Olle Zachrison, the News Commissioner and Head of AI at Swedish Radio, sheds light on how this public broadcaster has revolutionised audio news production, curation, and consumption in the digital age.
Transformation of back-office systems
Swedish Radio initiated a transformative journey to consolidate its back-office systems, culminating in the creation a seamless editorial ecosystem. Until recently, the broadcaster employed external software for news production while relying on a distinct, in-house content management system for digital content publication. However, recognising the need for heightened integration, flexibility, and security, Swedish Radio implemented an in-house broadcast system.
Olle Zachrison highlights the rationale behind this strategic shift:
"For us, it's better if we can control both systems ourselves, not to mention the cost optimisation."
A pivotal factor in this decision was Swedish Radio's unique operational landscape. With 55 offices and 26 local stations across Sweden, frequent live broadcasts from diverse locations presented a significant challenge. This necessitated a tailored content management solution supporting high-quality, live reporting from any location.
Recognising the limitations of off-the-shelf content management systems, the organisation opted for a customised CMS that precisely aligned with its specific requirements. Furthermore, the desire to reduce dependence on external providers was a driving force in this transformative endeavour.
Audio-first strategy supported by automation
With a strong focus on audio content, Swedish Radio prioritises an audio-first strategy across all platforms. Its digital offering revolves around a concept where news clips are treated like songs in a Spotify playlist and updated around the clock.
"We use an editorial algorithm to put the clips in a certain order, and we have playlists for local news, national news, sports, science, culture, etc. Like any traditional radio station, we broadcast a lot on a set schedule, but we have also added a live news team that goes live quickly when there is breaking news. At the same time, we start a live stream in our app and send a push notification to users. When a user clicks on the notification, they are taken directly to the live audio stream," says Olle.
News clips in Swedish Radio app are treated like songs in a Spotify playlist and updated around the clock (image by Swedish Radio)
Fusing technology and values
Swedish Radio produces about 350 news clips daily, which human editors evaluate according to three criteria: general news value, distinct public service value, and lifespan. In this way, the broadcaster aims to provide news that aligns with their vision of more voices and powerful stories for greater understanding.
"The overall news value is the story's magnitude: is it small or extraordinary? The second dimension is particularly important because it relates to our mission as a public broadcaster: We want to be pluralistic and give a voice to people with different perspectives.
We do not just sit in the office and report the news; we want to be out there talking to people and giving the full context of the story.
Finally, the third dimension – lifespan – describes how long a story will last: A minor traffic accident has a short lifespan, while an investigation about a high police chief can last weeks or months," Olle explains.
These three dimensions are assigned through metadata tags associated with each piece of content. Based on this, the algorithm decides where the story should appear in a news playlist and on the website. Crucially, this relationship between human judgement and technology works. Analysis shows that stories that include Swedish Broadcasting's unique public service values achieve 28% more engagement.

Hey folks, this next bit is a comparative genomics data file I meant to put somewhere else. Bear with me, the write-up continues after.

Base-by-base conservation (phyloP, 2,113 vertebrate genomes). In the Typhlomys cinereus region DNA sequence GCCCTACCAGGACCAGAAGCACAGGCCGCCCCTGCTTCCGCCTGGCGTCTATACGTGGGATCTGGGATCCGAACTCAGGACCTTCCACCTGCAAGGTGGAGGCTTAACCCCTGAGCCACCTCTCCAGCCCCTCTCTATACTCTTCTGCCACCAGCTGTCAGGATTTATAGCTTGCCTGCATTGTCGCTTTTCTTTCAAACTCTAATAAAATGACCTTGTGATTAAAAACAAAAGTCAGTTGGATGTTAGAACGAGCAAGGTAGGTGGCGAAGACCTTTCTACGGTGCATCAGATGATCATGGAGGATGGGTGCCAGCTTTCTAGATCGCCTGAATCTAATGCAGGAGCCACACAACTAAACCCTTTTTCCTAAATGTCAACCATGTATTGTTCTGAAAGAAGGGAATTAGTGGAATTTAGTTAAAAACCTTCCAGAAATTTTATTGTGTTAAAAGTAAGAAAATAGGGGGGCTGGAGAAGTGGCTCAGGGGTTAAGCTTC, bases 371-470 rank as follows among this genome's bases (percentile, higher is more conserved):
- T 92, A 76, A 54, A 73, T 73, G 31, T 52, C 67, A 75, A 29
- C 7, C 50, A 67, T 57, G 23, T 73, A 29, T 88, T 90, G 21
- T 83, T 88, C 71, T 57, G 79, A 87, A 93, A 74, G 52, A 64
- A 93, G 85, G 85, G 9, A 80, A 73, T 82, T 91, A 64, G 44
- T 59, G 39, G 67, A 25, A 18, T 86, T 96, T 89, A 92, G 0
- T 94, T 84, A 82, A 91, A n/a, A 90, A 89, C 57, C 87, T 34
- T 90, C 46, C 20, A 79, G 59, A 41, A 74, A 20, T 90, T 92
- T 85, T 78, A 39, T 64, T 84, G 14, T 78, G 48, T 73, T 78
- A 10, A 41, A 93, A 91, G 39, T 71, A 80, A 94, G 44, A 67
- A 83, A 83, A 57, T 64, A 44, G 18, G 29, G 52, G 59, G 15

In 2021, the News Values project was awarded the European Broadcasters Union (EBU) Technology & Innovation Award.
Personalisation and geographic relevance
While Swedish Radio's news playlists are primarily curated based on their editorial algorithm, they offer some personalisation options. Users can choose their location to receive a separate playlist of news clips from that area. In addition, SR has prototyped a more personalised mixed playlist that allows users to select specific news sources or topics of interest. While this feature is not yet in production, it underscores the commitment to customise the news experience to individual preferences.
"We also give our listeners personalised podcast recommendations based on the AI system (provided by the EBU) called Peach. At its basic level, it's a recommendation engine, but it's also a self-learning system that improves over time."
Swedish Radio's news playlists offer personalisation options based on the user's location (image by Swedish Radio)
Swedish Radio's focus on media innovation and digital transformation manifests itself in other initiatives, such as the automatic transcription of news clips thanks to an internal system based on AI technology. The broadcaster is also experimenting with synthetic speech technology in some pilot projects (currently used in the SR to guide listeners from one clip to the next).
Another innovation Swedish Radio is working on is automatic tag extraction within the transcription system. This feature uses natural language processing (NLP) techniques and algorithms to automatically identify and extract key terms, entities, or topics from the transcription, improving searchability and allowing for easier categorisation and indexing of specific information within the transcriptions. The broadcaster is also working on innovations related to audio car systems and time-shifted radio, which allows rewinding and accessing previously aired content, including songs and broadcast news.
Olle Zachrison, News Commissioner and Head of AI at Swedish Radio